The Burden: Fossil Fuel, The Military and National Security
The Burden is the first film to examine how America’s dependence on fossil fuels poses serious immediate and long-term national security threats – and how the military is taking a leading role in the battle for clean, renewable energy.
About the film:
The U.S. military is currently the world's single largest institutional consumer of oil, and the United States alone uses 20% of the total global supply. The film highlights how that heavy reliance upon oil and other fossil fuels poses a variety of national security concerns, including:
• The vulnerability of troops and loss of lives and money resulting from the need to protect and defend fuel convoys in war zones like Afghanistan and Iraq,
• The strategic and economic costs of keeping oil rich areas of the world open,
• How climate change will increase the need for the military to respond to natural disasters, and other emerging global security challenges.
The Burden presents the determined voices of those within the military and across the political spectrum who advocate for breaking America’s addiction to fossil fuels as essential to improving our national security.
Featuring high-level active duty and retired military leaders, elected officials and others, the film illustrates a tale of energy innovation. Some of our country’s most vital consumer technologies emerged out of military needs, such as the Internet and GPS, and the military is poised to play the same role again with energy.
However, as the film highlights, the fossil fuel industry’s powerful political influence poses major challenges to successfully developing renewable energy alternatives, even within the military. But the resolute advocates featured in The Burden are determined to break the energy impasse in order to improve American security and prosperity.
FEATURED IN THE FILM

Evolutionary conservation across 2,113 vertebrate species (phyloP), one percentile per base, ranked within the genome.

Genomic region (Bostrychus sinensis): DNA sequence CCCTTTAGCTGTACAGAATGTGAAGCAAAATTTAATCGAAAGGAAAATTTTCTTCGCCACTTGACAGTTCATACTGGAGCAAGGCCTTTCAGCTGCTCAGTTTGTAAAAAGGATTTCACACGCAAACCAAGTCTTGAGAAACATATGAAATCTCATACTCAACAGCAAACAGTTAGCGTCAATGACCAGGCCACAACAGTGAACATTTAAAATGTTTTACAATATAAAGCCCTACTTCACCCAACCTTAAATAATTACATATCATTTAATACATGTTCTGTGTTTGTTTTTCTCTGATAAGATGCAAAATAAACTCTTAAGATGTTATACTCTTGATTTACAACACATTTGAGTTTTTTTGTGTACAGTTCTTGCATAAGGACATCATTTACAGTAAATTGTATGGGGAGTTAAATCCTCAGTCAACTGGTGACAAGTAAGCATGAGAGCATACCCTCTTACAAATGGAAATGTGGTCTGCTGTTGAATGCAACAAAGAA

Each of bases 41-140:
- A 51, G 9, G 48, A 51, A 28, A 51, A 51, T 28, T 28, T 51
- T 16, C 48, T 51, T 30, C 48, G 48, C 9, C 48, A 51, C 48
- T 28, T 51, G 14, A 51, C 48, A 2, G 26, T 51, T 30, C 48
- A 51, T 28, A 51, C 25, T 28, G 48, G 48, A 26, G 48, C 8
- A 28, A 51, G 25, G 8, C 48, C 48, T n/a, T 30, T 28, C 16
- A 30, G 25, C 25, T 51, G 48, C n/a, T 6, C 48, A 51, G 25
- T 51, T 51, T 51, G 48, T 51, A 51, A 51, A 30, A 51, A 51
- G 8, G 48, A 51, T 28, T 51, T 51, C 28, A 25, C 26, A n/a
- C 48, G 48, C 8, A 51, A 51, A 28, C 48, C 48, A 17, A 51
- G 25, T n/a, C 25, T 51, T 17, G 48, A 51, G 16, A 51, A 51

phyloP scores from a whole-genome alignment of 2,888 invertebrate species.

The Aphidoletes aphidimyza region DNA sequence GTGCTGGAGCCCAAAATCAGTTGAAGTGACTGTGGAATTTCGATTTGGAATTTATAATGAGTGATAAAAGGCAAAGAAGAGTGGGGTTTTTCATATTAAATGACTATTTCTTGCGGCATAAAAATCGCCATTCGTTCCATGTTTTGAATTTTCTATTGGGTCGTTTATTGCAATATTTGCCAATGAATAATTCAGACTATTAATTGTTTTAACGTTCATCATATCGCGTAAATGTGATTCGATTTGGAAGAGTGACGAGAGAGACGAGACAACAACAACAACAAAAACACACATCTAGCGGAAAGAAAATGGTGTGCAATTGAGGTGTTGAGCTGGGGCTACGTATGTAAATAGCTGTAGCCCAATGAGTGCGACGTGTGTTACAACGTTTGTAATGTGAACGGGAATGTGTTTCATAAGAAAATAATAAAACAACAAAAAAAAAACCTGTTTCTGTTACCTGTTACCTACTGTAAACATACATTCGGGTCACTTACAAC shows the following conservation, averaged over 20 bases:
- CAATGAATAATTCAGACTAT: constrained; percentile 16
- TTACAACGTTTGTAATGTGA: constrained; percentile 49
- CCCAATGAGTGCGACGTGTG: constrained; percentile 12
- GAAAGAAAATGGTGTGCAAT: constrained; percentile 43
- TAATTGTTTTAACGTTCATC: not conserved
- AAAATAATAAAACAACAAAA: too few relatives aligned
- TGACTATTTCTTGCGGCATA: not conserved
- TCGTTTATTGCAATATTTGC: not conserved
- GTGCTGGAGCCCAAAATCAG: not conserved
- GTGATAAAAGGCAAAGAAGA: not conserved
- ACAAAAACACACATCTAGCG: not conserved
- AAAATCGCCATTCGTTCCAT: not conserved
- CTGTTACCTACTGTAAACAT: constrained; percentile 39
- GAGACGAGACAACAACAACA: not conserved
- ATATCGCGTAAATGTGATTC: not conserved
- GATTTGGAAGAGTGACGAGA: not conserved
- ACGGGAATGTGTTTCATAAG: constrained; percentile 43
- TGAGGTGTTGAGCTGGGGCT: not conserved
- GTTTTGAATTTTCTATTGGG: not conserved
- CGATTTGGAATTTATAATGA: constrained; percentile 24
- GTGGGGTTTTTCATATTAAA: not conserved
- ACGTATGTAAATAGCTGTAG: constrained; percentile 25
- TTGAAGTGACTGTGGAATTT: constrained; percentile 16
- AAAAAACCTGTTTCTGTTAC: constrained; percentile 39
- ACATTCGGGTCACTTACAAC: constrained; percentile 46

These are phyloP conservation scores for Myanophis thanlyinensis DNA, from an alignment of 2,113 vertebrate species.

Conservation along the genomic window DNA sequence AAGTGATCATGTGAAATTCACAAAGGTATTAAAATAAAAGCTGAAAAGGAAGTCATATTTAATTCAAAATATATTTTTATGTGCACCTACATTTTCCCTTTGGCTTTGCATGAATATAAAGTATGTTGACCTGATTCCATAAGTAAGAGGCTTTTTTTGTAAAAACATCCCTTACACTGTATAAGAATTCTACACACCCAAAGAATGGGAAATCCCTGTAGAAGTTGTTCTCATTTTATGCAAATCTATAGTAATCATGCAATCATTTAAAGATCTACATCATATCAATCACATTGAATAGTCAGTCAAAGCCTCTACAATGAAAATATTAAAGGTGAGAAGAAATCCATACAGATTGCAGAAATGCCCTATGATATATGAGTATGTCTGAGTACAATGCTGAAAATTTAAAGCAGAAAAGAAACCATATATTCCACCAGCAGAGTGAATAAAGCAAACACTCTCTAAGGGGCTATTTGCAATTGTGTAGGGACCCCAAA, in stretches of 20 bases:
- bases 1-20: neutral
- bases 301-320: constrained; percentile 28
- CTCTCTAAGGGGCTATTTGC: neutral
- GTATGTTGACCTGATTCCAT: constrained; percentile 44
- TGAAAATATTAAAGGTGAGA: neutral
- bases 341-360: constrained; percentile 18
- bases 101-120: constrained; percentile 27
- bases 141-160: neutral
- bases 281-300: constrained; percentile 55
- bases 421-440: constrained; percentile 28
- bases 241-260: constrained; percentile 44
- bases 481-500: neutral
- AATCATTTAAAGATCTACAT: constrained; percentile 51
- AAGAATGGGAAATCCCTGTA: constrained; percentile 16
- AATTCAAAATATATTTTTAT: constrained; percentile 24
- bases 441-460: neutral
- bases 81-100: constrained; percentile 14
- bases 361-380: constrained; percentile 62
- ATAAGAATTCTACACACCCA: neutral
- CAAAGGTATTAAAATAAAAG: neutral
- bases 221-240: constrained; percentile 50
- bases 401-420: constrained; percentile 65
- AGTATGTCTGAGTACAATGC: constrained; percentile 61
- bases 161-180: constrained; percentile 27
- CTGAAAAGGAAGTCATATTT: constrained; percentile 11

Gen. James Amos, Commandant, U.S. Marine Corps
Gen. Anthony Zinni, USMC (Ret.), former commander, U.S. Central Command
Hon. Ray Mabus, Secretary of the Navy
Hon. Sharon Burke, Former Assistant Secretary of Defense
Hon. Dennis McGinn, Assistant Secretary of the Navy
Cdr. Blake McBride, USN, Deputy Chief, Task Force Climate Change
Col. Bob Charette, USMC, Director, Expeditionary Energy Office
Vice Adm. Phil Cullom, USN, Deputy Chief of Naval Operations
Capt. Wayne Porter, USN, former strategist, Joint Chiefs of Staff
Hon. Bob Inglis (R-SC), former U.S. Congressman
Mayor Gregory Ballard (R), City of Indianapolis (USMC - Ret.)
Lt. Col. David Preston, U.S. Army
Robin Eckstein, Iraq war veteran
Jon Gensler, West Point graduate, Iraq war veteran
Steven Mentor, Afghanistan and Iraq war veteran
Reviews & Awards
Best of 2016, Science Books and Films
"Highly Recommended. Sorkin’s film breaks new ground. It is a cost-benefit analysis of US military dependency on fossil fuels, a consequence of the general US dependence on these fuels. (A) well-made, very watchable documentary...of interest to anyone interested in national security."
- Educational Media Reviews Online
"The Burden opens doors to meaningful discussions about the military's reliance on fossil fuels and vividly illuminates how oil dependence is increasingly a national security concern.”
– Stephanie Kline, USMC veteran, Environmental Defense Fund military energy analyst
“The Burden makes a compelling case about the importance of energy security. Dependence on fossil fuels is not just an environmental concern: it’s a matter of national security. That’s why the military invests in renewable and efficient energy, and why the nation should invest in a clean energy future.”
– Sharon Burke, Former Assistant Secretary of Defense
"If there’s one image that lingers after viewing The Burden, it’s the ubiquitous shots of troops — from every service in every theater — trudging around with massive fuel hoses over their shoulders. The film underscores where the military finds itself as the new century begins: Liquid petroleum is its lifeblood, but those fuel lines are an oppressive tether.”
– Wyatt Olson, Stars and Stripes
"Editor's Choice. Highly Recommended. An accurate story about the military's reliance on fossil fuel... Plus, it shows how the military is using energy efficiency and alternative energy."
– Science Books and Films (AAAS)
Winner, Best Documentary Audience Award
Long Beach International Film Festival, New York
Winner, Best of Festival,
Wild and Scenic Film Festival
Official Selection, Environmental Film Festival in the Nation's Capital
Official Selection, Macon Film Festival, Georgia
Official Selection, Heartland Film Festival, Indianapolis, Indiana
Official Selection, AREDAY, Aspen, Colorado
Official Selection, San Francisco Green Film Festival
Official Selection, Princeton Environmental Film Festival
U.S. Army War College's National Security Seminar
NATO Clean Energy training exercise, Hungary
West Point, and currently in the curriculum
Annapolis Naval Academy
Privately at NATO Headquarters, Belgium
Privately at the Pentagon and White House